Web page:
This brief presents data on mental health coverage benefits and enrollees' access to and use of mental health services through the Healthy Kids program in San Mateo County, California. The prevalence of mental health conditions among enrollees is similar to national levels, but despite the generous mental health benefits offered under the program, only a small fraction of enrollees with mental health conditions receive care. Reasons why more children do not use mental health services are explored. The brief also shows that enrollees with mental health needs have higher use of other health services compared to all Healthy Kids members.

Posted: November 20, 2007Availability: HTML | PDF

Los Angeles Healthy Kids Program Gets a Healthy Start (Policy Briefs/Health Policy Briefs)
Ian Hill, Brigette Courtot, Eriko Wada

The Los Angeles Healthy Kids program extends health coverage to uninsured children from birth through age 18 in families with income below 300 percent of the federal poverty level who are ineligible for Medicaid or SCHIP. Results from the first case study report on Healthy Kids implementation indicate that the program is off to a very positive start. Researchers found that the program's effective community-based outreach and simplified enrollment have fueled strong enrollment, its benefits package and managed care provider network were carefully designed to meet the needs of vulnerable children, and that Healthy Kids has been implemented smoothly.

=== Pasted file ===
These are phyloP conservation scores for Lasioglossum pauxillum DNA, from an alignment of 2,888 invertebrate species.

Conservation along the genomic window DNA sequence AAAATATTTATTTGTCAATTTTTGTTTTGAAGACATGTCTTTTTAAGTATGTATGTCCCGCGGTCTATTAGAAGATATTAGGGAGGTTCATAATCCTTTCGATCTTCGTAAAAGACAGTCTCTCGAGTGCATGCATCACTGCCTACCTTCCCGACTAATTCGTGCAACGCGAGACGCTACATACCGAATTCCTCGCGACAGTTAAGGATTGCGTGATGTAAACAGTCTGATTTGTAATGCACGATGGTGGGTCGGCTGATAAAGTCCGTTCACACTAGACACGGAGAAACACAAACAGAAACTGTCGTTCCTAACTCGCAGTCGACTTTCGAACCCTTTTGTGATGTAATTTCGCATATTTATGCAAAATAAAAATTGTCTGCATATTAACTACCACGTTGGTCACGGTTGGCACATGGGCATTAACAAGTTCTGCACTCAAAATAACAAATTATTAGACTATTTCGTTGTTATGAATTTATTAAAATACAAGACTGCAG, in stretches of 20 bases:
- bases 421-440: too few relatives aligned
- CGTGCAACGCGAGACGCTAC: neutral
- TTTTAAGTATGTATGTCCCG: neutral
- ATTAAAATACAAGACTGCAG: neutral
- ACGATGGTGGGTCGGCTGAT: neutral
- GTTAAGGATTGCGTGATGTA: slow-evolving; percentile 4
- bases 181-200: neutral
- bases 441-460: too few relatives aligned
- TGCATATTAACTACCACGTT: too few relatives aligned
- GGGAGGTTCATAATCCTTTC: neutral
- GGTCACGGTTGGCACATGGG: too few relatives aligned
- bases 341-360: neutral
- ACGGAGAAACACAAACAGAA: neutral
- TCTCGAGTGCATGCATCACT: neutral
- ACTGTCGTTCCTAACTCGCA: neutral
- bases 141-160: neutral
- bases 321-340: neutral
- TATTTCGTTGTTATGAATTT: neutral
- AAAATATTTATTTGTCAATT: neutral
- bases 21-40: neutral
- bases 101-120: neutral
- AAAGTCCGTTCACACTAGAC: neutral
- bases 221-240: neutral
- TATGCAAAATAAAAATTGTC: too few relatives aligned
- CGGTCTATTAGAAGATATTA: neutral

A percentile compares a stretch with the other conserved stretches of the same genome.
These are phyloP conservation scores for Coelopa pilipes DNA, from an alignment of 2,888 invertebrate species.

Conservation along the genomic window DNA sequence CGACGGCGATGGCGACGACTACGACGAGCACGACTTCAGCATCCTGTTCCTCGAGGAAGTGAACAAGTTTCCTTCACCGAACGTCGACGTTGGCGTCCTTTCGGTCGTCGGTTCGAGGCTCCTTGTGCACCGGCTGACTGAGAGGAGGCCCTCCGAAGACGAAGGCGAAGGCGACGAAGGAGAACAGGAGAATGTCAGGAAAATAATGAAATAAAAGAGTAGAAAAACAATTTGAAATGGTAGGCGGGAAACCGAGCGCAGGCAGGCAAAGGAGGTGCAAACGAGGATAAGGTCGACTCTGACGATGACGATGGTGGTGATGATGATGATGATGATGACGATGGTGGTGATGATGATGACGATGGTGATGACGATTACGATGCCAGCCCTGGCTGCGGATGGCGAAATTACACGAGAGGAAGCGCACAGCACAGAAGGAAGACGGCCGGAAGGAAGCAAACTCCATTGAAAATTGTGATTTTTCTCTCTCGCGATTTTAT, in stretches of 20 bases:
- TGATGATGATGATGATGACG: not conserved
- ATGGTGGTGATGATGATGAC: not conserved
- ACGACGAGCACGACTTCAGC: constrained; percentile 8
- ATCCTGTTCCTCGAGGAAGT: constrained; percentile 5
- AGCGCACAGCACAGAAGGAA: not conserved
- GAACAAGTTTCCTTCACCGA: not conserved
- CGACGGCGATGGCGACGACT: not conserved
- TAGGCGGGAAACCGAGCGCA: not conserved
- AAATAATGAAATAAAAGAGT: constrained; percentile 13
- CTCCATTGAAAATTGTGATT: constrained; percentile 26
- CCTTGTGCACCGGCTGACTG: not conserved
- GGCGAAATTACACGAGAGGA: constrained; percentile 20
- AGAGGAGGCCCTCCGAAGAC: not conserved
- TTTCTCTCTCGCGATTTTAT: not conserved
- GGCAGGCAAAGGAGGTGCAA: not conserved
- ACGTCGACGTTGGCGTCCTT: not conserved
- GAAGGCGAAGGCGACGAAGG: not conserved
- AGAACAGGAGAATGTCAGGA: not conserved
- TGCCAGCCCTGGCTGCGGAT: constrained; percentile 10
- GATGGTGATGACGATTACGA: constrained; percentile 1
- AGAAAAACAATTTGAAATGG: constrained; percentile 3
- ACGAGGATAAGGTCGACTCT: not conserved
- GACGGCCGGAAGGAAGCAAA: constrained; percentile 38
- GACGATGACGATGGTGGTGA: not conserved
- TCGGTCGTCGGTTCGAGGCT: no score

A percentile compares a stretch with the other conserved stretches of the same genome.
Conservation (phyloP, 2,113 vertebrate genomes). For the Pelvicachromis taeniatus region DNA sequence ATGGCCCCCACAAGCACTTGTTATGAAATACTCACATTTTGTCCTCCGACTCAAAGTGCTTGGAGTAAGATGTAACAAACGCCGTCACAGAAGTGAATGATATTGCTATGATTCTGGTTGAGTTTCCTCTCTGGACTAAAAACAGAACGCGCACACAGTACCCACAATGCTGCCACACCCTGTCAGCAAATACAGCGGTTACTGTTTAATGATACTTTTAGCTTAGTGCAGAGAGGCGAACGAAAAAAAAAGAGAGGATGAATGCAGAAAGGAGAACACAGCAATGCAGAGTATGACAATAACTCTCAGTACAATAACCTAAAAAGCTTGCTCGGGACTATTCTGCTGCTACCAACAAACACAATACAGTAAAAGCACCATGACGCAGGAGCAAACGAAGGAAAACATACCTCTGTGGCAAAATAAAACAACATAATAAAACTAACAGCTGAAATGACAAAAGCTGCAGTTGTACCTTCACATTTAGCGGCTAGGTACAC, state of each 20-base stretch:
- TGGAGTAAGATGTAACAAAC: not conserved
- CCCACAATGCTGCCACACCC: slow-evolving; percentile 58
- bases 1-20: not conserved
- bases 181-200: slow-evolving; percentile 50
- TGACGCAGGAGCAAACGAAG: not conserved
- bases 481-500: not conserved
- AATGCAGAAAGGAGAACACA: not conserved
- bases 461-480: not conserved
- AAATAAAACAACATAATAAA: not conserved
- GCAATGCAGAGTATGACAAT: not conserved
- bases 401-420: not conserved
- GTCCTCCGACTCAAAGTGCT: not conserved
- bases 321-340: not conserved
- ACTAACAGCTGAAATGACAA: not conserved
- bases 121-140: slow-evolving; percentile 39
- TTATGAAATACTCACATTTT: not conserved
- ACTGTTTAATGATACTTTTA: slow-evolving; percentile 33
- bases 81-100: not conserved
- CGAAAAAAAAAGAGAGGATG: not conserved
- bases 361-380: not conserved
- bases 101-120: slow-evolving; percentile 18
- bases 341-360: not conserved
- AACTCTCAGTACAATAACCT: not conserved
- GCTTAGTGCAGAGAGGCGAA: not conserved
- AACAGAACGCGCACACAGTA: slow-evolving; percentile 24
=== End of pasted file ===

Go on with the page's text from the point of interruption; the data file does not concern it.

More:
Posted: December 21, 2006Availability: HTML | PDF